The Courage of Parenting When You Have A History of Trauma — Gretchen Schmelzer
Parenting with a trauma history is one of the bravest things that people can do—and it is invisible. If you are doing it well, nobody knows. Nobody cheers. If you had been physically disabled by a past trauma and chose to run a marathon—people would call you brave. But we don’t do that with emotional wounds. They are invisible and the parents who rise to the occasion—and parent with love and purpose—who give what they never got—they are unsung heroes.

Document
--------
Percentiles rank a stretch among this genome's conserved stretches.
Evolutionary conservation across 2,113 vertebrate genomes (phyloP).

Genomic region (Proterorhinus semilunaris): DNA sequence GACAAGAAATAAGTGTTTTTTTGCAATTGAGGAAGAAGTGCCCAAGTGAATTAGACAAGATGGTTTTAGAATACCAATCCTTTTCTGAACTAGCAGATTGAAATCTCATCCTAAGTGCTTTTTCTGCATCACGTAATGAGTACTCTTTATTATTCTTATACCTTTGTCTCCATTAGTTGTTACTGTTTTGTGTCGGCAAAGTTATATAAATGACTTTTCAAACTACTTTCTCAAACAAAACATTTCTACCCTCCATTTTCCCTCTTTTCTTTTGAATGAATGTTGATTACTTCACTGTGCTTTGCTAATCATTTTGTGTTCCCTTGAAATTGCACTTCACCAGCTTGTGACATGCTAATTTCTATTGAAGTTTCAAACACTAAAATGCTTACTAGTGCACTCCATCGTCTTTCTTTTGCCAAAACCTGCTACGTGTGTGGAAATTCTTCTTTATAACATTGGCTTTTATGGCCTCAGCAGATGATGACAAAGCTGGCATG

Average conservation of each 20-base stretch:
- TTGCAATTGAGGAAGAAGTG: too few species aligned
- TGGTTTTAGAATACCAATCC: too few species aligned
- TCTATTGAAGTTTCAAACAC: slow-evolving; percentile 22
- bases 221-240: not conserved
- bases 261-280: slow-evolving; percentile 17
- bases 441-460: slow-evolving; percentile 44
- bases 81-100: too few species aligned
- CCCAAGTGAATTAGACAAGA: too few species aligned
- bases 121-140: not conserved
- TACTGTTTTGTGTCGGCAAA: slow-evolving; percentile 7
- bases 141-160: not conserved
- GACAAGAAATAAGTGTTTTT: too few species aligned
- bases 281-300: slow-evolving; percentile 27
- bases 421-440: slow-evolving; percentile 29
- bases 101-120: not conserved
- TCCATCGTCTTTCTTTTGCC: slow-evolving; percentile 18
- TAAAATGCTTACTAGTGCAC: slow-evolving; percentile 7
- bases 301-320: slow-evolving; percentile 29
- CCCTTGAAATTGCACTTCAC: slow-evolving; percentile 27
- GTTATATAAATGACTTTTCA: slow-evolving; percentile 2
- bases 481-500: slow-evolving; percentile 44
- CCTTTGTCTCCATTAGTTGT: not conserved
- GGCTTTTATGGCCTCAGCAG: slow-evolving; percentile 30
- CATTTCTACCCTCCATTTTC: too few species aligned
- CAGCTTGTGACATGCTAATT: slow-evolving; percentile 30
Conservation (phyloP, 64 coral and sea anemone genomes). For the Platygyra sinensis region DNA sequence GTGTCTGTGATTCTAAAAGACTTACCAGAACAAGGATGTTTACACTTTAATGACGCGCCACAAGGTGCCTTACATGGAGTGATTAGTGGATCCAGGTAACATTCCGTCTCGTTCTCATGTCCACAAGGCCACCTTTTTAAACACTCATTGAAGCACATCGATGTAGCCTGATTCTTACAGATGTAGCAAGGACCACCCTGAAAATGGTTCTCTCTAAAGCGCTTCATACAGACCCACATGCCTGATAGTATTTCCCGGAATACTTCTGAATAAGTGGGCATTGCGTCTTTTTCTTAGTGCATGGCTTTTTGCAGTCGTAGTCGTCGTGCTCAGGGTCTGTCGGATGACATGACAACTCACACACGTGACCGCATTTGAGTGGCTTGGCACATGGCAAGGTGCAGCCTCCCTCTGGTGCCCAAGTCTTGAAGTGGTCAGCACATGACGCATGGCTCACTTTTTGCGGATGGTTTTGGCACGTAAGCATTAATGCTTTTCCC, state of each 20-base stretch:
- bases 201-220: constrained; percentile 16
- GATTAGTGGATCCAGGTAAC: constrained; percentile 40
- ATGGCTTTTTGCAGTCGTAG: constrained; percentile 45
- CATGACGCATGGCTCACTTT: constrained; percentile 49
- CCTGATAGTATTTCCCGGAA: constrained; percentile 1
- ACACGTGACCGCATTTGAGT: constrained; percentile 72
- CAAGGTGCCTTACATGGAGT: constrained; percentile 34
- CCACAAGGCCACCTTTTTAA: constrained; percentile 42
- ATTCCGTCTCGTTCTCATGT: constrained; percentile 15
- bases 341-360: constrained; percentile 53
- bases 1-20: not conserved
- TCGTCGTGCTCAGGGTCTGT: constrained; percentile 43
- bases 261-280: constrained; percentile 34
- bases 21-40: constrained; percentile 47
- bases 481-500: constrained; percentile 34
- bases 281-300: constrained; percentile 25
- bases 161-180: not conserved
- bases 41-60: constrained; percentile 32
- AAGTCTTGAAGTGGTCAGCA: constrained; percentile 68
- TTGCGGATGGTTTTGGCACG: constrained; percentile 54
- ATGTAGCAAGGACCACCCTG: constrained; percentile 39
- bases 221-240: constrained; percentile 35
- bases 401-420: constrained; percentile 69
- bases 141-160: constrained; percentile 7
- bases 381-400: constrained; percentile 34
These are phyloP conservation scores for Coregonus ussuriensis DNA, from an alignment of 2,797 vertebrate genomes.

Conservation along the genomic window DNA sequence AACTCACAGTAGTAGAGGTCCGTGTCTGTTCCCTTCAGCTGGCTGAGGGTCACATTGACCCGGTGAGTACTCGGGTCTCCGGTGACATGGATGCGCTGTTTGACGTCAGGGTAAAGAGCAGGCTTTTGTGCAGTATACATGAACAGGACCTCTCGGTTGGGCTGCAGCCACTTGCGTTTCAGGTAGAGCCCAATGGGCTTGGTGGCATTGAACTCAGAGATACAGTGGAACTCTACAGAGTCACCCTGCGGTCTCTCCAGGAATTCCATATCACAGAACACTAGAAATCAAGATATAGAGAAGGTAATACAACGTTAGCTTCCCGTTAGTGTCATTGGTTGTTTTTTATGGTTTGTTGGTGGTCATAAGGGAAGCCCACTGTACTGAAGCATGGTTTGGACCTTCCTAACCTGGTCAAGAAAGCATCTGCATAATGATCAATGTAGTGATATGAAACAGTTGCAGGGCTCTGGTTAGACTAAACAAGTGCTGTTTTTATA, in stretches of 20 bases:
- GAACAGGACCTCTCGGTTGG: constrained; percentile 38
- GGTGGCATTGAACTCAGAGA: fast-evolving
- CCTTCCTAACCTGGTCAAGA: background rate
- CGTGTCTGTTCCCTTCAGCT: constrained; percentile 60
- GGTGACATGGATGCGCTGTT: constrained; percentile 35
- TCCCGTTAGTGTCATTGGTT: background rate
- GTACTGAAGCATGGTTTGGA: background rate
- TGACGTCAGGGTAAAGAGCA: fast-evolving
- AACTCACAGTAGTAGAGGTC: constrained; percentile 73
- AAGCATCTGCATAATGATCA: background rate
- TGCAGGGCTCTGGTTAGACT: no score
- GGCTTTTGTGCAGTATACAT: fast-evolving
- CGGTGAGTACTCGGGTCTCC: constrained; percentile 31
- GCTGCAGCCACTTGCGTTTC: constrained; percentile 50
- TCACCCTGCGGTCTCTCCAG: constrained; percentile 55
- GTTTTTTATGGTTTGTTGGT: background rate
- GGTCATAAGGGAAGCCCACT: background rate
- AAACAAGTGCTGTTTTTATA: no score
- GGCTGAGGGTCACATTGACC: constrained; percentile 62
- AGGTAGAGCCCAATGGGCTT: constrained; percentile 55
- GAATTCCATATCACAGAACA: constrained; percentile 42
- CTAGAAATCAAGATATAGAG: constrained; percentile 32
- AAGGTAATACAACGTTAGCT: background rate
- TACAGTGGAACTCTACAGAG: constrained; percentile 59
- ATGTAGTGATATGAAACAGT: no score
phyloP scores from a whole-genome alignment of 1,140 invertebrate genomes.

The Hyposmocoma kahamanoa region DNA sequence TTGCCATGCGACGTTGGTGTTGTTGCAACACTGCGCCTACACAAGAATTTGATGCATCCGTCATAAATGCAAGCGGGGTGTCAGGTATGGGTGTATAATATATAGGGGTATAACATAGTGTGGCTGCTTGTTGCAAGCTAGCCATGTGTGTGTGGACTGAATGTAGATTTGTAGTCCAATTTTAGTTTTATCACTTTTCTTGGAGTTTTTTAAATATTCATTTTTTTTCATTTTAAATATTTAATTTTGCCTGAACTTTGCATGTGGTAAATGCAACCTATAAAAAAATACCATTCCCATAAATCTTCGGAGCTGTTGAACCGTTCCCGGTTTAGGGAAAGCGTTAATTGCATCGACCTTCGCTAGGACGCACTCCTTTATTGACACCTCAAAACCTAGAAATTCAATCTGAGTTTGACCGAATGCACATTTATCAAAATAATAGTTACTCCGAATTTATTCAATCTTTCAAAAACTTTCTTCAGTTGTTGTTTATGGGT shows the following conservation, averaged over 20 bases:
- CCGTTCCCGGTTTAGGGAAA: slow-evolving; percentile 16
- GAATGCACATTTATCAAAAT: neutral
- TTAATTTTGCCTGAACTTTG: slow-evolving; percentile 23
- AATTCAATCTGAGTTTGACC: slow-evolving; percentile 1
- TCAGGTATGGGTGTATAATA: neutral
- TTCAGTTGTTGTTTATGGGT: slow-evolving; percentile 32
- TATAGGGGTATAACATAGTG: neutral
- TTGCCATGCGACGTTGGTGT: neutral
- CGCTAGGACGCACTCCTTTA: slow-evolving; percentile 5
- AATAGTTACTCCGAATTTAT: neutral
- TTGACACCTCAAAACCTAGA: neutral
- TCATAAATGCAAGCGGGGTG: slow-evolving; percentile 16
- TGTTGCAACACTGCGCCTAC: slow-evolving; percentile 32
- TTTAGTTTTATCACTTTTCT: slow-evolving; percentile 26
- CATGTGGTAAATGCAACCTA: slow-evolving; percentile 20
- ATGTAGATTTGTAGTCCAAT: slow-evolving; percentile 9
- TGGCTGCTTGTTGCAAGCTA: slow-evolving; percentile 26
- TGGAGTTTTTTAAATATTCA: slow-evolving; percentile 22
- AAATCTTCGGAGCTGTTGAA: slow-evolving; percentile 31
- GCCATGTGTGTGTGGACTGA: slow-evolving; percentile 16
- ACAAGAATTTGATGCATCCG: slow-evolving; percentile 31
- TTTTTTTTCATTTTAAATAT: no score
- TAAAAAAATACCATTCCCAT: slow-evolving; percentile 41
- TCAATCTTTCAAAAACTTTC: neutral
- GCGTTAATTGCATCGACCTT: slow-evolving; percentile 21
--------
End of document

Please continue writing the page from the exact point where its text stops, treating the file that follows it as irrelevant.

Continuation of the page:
One of bravest things you can do is to heal from your own trauma—because it allows you to hold your feelings, it allows you to get just a little bit of what your own children are getting—some support and help with the hard things. It allows you to have someone help you and coach you about child and adolescent development and understand what the losses and gifts were in your own trauma. It might help you understand your child’s world, this new world that you created. It is easier to have compassion for your children’s struggles when someone has had compassion for yours.